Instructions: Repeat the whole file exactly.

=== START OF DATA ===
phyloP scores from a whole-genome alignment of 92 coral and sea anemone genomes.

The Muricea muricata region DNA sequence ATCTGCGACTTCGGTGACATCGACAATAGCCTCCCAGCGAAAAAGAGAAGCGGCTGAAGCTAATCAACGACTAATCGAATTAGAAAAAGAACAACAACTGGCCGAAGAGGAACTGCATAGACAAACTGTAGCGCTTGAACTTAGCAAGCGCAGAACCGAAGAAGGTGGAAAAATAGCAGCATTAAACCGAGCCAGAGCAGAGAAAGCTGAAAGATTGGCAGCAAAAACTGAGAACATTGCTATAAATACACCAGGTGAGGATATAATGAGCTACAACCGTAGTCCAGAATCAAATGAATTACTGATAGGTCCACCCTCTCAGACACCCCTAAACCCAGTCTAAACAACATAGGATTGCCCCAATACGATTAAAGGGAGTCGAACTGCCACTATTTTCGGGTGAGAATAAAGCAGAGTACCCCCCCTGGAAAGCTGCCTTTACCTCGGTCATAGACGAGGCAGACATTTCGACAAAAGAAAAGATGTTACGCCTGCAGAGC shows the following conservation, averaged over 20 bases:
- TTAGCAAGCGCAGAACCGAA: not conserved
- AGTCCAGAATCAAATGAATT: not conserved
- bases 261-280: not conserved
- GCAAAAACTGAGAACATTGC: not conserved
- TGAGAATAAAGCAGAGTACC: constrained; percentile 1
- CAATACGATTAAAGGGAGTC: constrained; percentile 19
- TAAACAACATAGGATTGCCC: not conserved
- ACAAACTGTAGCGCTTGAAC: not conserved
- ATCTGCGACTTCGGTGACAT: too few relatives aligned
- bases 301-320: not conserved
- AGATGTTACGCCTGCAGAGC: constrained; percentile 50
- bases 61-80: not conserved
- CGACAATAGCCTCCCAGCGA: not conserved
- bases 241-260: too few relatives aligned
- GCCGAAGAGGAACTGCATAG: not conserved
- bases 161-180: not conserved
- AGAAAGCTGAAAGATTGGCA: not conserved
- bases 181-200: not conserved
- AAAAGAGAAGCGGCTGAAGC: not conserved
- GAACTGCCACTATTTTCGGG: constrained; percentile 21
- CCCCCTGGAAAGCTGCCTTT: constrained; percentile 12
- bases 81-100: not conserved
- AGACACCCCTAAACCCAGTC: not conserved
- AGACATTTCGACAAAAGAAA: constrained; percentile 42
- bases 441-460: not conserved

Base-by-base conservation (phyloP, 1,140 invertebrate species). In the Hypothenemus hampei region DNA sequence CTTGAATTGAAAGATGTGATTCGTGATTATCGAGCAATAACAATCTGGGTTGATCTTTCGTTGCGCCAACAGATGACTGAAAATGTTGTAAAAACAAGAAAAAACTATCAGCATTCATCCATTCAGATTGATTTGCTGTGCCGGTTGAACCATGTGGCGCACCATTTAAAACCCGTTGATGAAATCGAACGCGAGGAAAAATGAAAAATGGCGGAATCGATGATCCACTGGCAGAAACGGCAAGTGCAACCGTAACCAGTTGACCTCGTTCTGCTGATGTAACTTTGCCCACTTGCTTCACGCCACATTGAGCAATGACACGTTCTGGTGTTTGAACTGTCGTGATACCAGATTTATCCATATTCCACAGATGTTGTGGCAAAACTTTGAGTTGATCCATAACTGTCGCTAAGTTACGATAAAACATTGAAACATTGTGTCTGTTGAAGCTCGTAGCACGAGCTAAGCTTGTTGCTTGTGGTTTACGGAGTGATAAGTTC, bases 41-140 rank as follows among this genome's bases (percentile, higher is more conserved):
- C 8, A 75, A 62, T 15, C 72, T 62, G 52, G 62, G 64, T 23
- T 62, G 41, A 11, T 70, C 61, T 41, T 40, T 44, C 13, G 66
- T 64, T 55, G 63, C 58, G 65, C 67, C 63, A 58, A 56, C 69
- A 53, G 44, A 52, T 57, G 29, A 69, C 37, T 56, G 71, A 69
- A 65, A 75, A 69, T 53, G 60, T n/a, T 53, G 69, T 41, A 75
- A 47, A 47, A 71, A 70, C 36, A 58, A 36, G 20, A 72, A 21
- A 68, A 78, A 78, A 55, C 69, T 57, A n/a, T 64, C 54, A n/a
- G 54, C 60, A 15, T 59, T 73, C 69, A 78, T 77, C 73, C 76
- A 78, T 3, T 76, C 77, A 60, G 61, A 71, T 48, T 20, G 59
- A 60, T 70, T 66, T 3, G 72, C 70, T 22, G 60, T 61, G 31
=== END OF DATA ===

phyloP scores from a whole-genome alignment of 92 coral and sea anemone genomes.

The Muricea muricata region DNA sequence ATCTGCGACTTCGGTGACATCGACAATAGCCTCCCAGCGAAAAAGAGAAGCGGCTGAAGCTAATCAACGACTAATCGAATTAGAAAAAGAACAACAACTGGCCGAAGAGGAACTGCATAGACAAACTGTAGCGCTTGAACTTAGCAAGCGCAGAACCGAAGAAGGTGGAAAAATAGCAGCATTAAACCGAGCCAGAGCAGAGAAAGCTGAAAGATTGGCAGCAAAAACTGAGAACATTGCTATAAATACACCAGGTGAGGATATAATGAGCTACAACCGTAGTCCAGAATCAAATGAATTACTGATAGGTCCACCCTCTCAGACACCCCTAAACCCAGTCTAAACAACATAGGATTGCCCCAATACGATTAAAGGGAGTCGAACTGCCACTATTTTCGGGTGAGAATAAAGCAGAGTACCCCCCCTGGAAAGCTGCCTTTACCTCGGTCATAGACGAGGCAGACATTTCGACAAAAGAAAAGATGTTACGCCTGCAGAGC shows the following conservation, averaged over 20 bases:
- TTAGCAAGCGCAGAACCGAA: not conserved
- AGTCCAGAATCAAATGAATT: not conserved
- bases 261-280: not conserved
- GCAAAAACTGAGAACATTGC: not conserved
- TGAGAATAAAGCAGAGTACC: constrained; percentile 1
- CAATACGATTAAAGGGAGTC: constrained; percentile 19
- TAAACAACATAGGATTGCCC: not conserved
- ACAAACTGTAGCGCTTGAAC: not conserved
- ATCTGCGACTTCGGTGACAT: too few relatives aligned
- bases 301-320: not conserved
- AGATGTTACGCCTGCAGAGC: constrained; percentile 50
- bases 61-80: not conserved
- CGACAATAGCCTCCCAGCGA: not conserved
- bases 241-260: too few relatives aligned
- GCCGAAGAGGAACTGCATAG: not conserved
- bases 161-180: not conserved
- AGAAAGCTGAAAGATTGGCA: not conserved
- bases 181-200: not conserved
- AAAAGAGAAGCGGCTGAAGC: not conserved
- GAACTGCCACTATTTTCGGG: constrained; percentile 21
- CCCCCTGGAAAGCTGCCTTT: constrained; percentile 12
- bases 81-100: not conserved
- AGACACCCCTAAACCCAGTC: not conserved
- AGACATTTCGACAAAAGAAA: constrained; percentile 42
- bases 441-460: not conserved

Base-by-base conservation (phyloP, 1,140 invertebrate species). In the Hypothenemus hampei region DNA sequence CTTGAATTGAAAGATGTGATTCGTGATTATCGAGCAATAACAATCTGGGTTGATCTTTCGTTGCGCCAACAGATGACTGAAAATGTTGTAAAAACAAGAAAAAACTATCAGCATTCATCCATTCAGATTGATTTGCTGTGCCGGTTGAACCATGTGGCGCACCATTTAAAACCCGTTGATGAAATCGAACGCGAGGAAAAATGAAAAATGGCGGAATCGATGATCCACTGGCAGAAACGGCAAGTGCAACCGTAACCAGTTGACCTCGTTCTGCTGATGTAACTTTGCCCACTTGCTTCACGCCACATTGAGCAATGACACGTTCTGGTGTTTGAACTGTCGTGATACCAGATTTATCCATATTCCACAGATGTTGTGGCAAAACTTTGAGTTGATCCATAACTGTCGCTAAGTTACGATAAAACATTGAAACATTGTGTCTGTTGAAGCTCGTAGCACGAGCTAAGCTTGTTGCTTGTGGTTTACGGAGTGATAAGTTC, bases 41-140 rank as follows among this genome's bases (percentile, higher is more conserved):
- C 8, A 75, A 62, T 15, C 72, T 62, G 52, G 62, G 64, T 23
- T 62, G 41, A 11, T 70, C 61, T 41, T 40, T 44, C 13, G 66
- T 64, T 55, G 63, C 58, G 65, C 67, C 63, A 58, A 56, C 69
- A 53, G 44, A 52, T 57, G 29, A 69, C 37, T 56, G 71, A 69
- A 65, A 75, A 69, T 53, G 60, T n/a, T 53, G 69, T 41, A 75
- A 47, A 47, A 71, A 70, C 36, A 58, A 36, G 20, A 72, A 21
- A 68, A 78, A 78, A 55, C 69, T 57, A n/a, T 64, C 54, A n/a
- G 54, C 60, A 15, T 59, T 73, C 69, A 78, T 77, C 73, C 76
- A 78, T 3, T 76, C 77, A 60, G 61, A 71, T 48, T 20, G 59
- A 60, T 70, T 66, T 3, G 72, C 70, T 22, G 60, T 61, G 31